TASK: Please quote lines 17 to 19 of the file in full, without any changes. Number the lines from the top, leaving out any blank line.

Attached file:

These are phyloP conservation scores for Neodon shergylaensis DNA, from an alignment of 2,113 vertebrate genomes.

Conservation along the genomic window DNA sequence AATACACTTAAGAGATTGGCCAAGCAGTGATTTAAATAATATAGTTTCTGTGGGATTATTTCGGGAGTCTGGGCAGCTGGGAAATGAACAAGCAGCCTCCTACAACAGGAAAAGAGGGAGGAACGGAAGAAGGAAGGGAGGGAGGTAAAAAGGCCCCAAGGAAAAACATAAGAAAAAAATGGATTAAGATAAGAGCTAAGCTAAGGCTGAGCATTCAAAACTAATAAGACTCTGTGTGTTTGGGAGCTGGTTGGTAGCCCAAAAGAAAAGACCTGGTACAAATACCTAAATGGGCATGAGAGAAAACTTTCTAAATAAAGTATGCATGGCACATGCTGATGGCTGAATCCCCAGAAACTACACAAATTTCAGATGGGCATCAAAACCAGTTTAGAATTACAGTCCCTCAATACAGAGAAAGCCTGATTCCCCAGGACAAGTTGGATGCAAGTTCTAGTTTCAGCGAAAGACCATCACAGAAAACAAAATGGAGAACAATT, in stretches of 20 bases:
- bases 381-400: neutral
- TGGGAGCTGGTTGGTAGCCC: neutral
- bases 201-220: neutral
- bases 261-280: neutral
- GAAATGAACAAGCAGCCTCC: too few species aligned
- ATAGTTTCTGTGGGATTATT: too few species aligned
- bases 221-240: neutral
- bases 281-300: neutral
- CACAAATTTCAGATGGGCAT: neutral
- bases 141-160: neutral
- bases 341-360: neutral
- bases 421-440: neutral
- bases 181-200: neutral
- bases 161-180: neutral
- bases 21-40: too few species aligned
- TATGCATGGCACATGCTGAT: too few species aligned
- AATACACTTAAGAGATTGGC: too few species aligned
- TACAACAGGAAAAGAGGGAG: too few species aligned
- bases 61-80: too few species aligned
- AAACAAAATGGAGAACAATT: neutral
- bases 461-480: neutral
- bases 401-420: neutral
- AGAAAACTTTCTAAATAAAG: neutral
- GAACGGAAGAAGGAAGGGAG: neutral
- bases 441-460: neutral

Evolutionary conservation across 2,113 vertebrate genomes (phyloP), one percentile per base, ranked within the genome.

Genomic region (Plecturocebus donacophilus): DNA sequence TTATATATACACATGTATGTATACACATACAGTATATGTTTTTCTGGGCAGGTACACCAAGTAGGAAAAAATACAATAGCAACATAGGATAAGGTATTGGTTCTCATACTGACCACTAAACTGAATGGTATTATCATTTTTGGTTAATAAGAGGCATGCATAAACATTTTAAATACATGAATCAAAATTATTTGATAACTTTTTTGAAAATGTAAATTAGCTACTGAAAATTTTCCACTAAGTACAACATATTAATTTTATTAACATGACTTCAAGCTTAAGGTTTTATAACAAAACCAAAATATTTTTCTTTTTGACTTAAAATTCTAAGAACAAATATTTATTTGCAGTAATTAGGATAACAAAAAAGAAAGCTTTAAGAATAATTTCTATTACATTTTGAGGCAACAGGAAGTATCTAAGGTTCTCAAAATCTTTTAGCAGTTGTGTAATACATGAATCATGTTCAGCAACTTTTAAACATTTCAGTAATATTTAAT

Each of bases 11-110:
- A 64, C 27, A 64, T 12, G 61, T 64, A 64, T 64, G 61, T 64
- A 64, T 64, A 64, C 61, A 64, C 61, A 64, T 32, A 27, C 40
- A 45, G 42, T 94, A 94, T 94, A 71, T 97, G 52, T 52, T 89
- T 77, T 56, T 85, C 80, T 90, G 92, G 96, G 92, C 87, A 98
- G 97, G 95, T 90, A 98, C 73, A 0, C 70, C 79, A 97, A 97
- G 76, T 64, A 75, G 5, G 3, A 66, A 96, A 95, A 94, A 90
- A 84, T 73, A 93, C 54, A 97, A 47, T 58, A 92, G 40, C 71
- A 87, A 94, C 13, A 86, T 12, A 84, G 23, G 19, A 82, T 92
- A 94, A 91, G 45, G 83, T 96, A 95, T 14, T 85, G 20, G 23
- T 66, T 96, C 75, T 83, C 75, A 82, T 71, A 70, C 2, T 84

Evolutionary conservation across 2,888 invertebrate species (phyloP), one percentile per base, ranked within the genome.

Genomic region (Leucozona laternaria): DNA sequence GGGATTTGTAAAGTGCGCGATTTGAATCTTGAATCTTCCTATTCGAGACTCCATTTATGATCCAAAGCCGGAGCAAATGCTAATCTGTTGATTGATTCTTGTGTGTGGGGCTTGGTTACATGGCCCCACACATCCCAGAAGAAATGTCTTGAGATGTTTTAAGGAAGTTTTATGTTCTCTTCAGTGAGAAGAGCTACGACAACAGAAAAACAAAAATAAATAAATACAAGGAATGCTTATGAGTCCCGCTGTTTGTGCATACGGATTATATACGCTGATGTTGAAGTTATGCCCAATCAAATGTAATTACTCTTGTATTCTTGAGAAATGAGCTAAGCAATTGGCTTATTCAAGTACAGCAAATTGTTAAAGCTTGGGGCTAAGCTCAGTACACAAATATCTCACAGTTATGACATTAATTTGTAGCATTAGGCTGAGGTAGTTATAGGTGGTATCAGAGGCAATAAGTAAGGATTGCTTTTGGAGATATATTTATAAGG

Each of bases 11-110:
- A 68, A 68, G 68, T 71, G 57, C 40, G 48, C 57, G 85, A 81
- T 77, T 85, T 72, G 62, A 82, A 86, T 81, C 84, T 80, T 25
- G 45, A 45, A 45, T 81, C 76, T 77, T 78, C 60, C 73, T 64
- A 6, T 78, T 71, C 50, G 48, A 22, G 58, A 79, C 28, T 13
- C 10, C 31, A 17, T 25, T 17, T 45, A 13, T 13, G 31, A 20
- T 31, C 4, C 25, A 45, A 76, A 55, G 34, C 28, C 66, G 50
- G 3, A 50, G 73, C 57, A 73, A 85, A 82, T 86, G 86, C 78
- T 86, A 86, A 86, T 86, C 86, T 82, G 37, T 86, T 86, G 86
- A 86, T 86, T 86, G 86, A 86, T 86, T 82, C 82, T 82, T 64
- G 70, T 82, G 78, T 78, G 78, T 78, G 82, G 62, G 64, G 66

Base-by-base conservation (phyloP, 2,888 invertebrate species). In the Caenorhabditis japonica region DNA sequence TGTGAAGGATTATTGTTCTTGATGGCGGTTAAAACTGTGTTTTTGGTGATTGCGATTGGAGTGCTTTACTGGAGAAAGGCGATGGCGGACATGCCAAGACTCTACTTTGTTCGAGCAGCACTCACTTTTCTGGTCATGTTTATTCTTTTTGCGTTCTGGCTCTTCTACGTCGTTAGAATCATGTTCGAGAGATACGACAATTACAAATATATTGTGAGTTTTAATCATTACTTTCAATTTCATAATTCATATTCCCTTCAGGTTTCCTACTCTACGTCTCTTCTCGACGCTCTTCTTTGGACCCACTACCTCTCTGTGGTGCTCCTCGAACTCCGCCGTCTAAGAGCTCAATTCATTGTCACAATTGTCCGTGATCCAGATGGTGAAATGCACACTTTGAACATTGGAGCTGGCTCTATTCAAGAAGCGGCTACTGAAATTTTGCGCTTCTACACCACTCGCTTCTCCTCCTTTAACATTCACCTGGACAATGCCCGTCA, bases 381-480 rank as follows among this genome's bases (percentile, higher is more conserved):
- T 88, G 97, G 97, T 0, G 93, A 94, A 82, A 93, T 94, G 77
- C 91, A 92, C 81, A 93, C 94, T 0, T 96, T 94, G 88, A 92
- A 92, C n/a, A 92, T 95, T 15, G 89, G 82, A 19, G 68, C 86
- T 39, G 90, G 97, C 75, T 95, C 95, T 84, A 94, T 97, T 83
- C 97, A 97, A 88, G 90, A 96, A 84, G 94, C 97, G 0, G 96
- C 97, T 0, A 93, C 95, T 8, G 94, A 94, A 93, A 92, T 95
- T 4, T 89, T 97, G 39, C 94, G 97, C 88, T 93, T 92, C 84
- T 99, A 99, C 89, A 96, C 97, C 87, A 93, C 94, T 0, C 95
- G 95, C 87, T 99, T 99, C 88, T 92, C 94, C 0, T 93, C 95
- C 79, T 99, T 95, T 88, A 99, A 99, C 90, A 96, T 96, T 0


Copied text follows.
- bases 21-40: too few species aligned
- TATGCATGGCACATGCTGAT: too few species aligned
- AATACACTTAAGAGATTGGC: too few species aligned